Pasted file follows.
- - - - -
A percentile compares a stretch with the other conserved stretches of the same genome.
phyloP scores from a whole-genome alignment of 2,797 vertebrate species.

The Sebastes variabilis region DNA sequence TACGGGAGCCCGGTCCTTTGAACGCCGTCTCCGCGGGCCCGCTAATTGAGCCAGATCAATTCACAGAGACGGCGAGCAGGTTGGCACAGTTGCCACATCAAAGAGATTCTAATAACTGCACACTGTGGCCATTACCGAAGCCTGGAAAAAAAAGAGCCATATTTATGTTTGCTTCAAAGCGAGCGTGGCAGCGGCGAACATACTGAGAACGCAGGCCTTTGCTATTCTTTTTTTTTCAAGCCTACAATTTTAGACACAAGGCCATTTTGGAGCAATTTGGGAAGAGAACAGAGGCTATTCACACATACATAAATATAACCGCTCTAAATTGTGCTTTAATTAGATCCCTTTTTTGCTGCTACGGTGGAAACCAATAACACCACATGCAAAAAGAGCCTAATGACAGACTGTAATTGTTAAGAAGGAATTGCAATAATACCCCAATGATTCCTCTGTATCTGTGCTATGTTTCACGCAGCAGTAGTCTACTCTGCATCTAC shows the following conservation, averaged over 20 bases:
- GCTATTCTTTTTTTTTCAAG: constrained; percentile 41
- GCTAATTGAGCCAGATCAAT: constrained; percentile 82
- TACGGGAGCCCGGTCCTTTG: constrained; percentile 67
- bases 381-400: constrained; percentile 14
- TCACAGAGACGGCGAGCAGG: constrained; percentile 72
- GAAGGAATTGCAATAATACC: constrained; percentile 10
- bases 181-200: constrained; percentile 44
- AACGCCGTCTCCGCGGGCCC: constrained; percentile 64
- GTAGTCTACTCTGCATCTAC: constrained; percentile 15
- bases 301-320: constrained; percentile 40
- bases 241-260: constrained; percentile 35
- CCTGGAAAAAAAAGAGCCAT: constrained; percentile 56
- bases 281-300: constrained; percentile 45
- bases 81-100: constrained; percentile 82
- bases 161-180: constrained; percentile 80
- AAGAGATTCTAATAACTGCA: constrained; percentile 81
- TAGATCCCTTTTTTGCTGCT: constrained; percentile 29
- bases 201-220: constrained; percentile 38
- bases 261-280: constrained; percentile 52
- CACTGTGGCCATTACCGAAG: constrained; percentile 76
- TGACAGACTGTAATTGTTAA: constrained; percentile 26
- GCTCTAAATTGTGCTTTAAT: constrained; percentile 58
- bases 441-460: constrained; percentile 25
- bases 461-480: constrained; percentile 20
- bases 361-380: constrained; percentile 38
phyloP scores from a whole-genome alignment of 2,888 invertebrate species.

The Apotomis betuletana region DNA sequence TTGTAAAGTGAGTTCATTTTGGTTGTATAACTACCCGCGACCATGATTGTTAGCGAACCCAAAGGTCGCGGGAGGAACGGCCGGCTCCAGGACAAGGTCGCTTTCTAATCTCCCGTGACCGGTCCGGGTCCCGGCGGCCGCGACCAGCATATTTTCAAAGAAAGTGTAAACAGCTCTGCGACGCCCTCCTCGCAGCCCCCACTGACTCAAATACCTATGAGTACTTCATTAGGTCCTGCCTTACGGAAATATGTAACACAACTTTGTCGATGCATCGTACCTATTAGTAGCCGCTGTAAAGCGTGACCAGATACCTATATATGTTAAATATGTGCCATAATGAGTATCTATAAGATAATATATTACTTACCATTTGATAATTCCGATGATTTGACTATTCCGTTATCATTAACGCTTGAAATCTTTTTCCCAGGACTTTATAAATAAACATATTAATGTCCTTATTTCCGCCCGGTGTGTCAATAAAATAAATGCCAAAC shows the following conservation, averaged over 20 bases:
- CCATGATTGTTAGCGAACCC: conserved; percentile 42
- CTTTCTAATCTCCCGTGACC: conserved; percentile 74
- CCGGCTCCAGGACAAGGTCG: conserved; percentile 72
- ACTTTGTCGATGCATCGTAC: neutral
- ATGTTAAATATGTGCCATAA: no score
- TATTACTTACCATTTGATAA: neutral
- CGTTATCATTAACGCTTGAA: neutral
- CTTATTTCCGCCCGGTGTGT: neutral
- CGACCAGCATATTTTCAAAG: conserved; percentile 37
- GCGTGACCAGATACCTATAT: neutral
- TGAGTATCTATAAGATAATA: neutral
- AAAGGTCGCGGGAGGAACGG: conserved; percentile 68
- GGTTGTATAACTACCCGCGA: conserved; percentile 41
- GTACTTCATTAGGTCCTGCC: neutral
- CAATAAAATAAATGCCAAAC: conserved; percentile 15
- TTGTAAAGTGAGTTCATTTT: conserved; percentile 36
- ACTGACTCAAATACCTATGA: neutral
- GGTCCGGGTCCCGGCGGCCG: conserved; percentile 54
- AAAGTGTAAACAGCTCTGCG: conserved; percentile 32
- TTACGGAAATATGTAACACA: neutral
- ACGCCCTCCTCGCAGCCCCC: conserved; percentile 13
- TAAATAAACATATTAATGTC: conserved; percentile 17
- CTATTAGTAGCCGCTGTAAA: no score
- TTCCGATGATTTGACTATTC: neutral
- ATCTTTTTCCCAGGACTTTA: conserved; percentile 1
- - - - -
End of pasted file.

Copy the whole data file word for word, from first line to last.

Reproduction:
A percentile compares a stretch with the other conserved stretches of the same genome.
phyloP scores from a whole-genome alignment of 2,797 vertebrate species.

The Sebastes variabilis region DNA sequence TACGGGAGCCCGGTCCTTTGAACGCCGTCTCCGCGGGCCCGCTAATTGAGCCAGATCAATTCACAGAGACGGCGAGCAGGTTGGCACAGTTGCCACATCAAAGAGATTCTAATAACTGCACACTGTGGCCATTACCGAAGCCTGGAAAAAAAAGAGCCATATTTATGTTTGCTTCAAAGCGAGCGTGGCAGCGGCGAACATACTGAGAACGCAGGCCTTTGCTATTCTTTTTTTTTCAAGCCTACAATTTTAGACACAAGGCCATTTTGGAGCAATTTGGGAAGAGAACAGAGGCTATTCACACATACATAAATATAACCGCTCTAAATTGTGCTTTAATTAGATCCCTTTTTTGCTGCTACGGTGGAAACCAATAACACCACATGCAAAAAGAGCCTAATGACAGACTGTAATTGTTAAGAAGGAATTGCAATAATACCCCAATGATTCCTCTGTATCTGTGCTATGTTTCACGCAGCAGTAGTCTACTCTGCATCTAC shows the following conservation, averaged over 20 bases:
- GCTATTCTTTTTTTTTCAAG: constrained; percentile 41
- GCTAATTGAGCCAGATCAAT: constrained; percentile 82
- TACGGGAGCCCGGTCCTTTG: constrained; percentile 67
- bases 381-400: constrained; percentile 14
- TCACAGAGACGGCGAGCAGG: constrained; percentile 72
- GAAGGAATTGCAATAATACC: constrained; percentile 10
- bases 181-200: constrained; percentile 44
- AACGCCGTCTCCGCGGGCCC: constrained; percentile 64
- GTAGTCTACTCTGCATCTAC: constrained; percentile 15
- bases 301-320: constrained; percentile 40
- bases 241-260: constrained; percentile 35
- CCTGGAAAAAAAAGAGCCAT: constrained; percentile 56
- bases 281-300: constrained; percentile 45
- bases 81-100: constrained; percentile 82
- bases 161-180: constrained; percentile 80
- AAGAGATTCTAATAACTGCA: constrained; percentile 81
- TAGATCCCTTTTTTGCTGCT: constrained; percentile 29
- bases 201-220: constrained; percentile 38
- bases 261-280: constrained; percentile 52
- CACTGTGGCCATTACCGAAG: constrained; percentile 76
- TGACAGACTGTAATTGTTAA: constrained; percentile 26
- GCTCTAAATTGTGCTTTAAT: constrained; percentile 58
- bases 441-460: constrained; percentile 25
- bases 461-480: constrained; percentile 20
- bases 361-380: constrained; percentile 38
phyloP scores from a whole-genome alignment of 2,888 invertebrate species.

The Apotomis betuletana region DNA sequence TTGTAAAGTGAGTTCATTTTGGTTGTATAACTACCCGCGACCATGATTGTTAGCGAACCCAAAGGTCGCGGGAGGAACGGCCGGCTCCAGGACAAGGTCGCTTTCTAATCTCCCGTGACCGGTCCGGGTCCCGGCGGCCGCGACCAGCATATTTTCAAAGAAAGTGTAAACAGCTCTGCGACGCCCTCCTCGCAGCCCCCACTGACTCAAATACCTATGAGTACTTCATTAGGTCCTGCCTTACGGAAATATGTAACACAACTTTGTCGATGCATCGTACCTATTAGTAGCCGCTGTAAAGCGTGACCAGATACCTATATATGTTAAATATGTGCCATAATGAGTATCTATAAGATAATATATTACTTACCATTTGATAATTCCGATGATTTGACTATTCCGTTATCATTAACGCTTGAAATCTTTTTCCCAGGACTTTATAAATAAACATATTAATGTCCTTATTTCCGCCCGGTGTGTCAATAAAATAAATGCCAAAC shows the following conservation, averaged over 20 bases:
- CCATGATTGTTAGCGAACCC: conserved; percentile 42
- CTTTCTAATCTCCCGTGACC: conserved; percentile 74
- CCGGCTCCAGGACAAGGTCG: conserved; percentile 72
- ACTTTGTCGATGCATCGTAC: neutral
- ATGTTAAATATGTGCCATAA: no score
- TATTACTTACCATTTGATAA: neutral
- CGTTATCATTAACGCTTGAA: neutral
- CTTATTTCCGCCCGGTGTGT: neutral
- CGACCAGCATATTTTCAAAG: conserved; percentile 37
- GCGTGACCAGATACCTATAT: neutral
- TGAGTATCTATAAGATAATA: neutral
- AAAGGTCGCGGGAGGAACGG: conserved; percentile 68
- GGTTGTATAACTACCCGCGA: conserved; percentile 41
- GTACTTCATTAGGTCCTGCC: neutral
- CAATAAAATAAATGCCAAAC: conserved; percentile 15
- TTGTAAAGTGAGTTCATTTT: conserved; percentile 36
- ACTGACTCAAATACCTATGA: neutral
- GGTCCGGGTCCCGGCGGCCG: conserved; percentile 54
- AAAGTGTAAACAGCTCTGCG: conserved; percentile 32
- TTACGGAAATATGTAACACA: neutral
- ACGCCCTCCTCGCAGCCCCC: conserved; percentile 13
- TAAATAAACATATTAATGTC: conserved; percentile 17
- CTATTAGTAGCCGCTGTAAA: no score
- TTCCGATGATTTGACTATTC: neutral
- ATCTTTTTCCCAGGACTTTA: conserved; percentile 1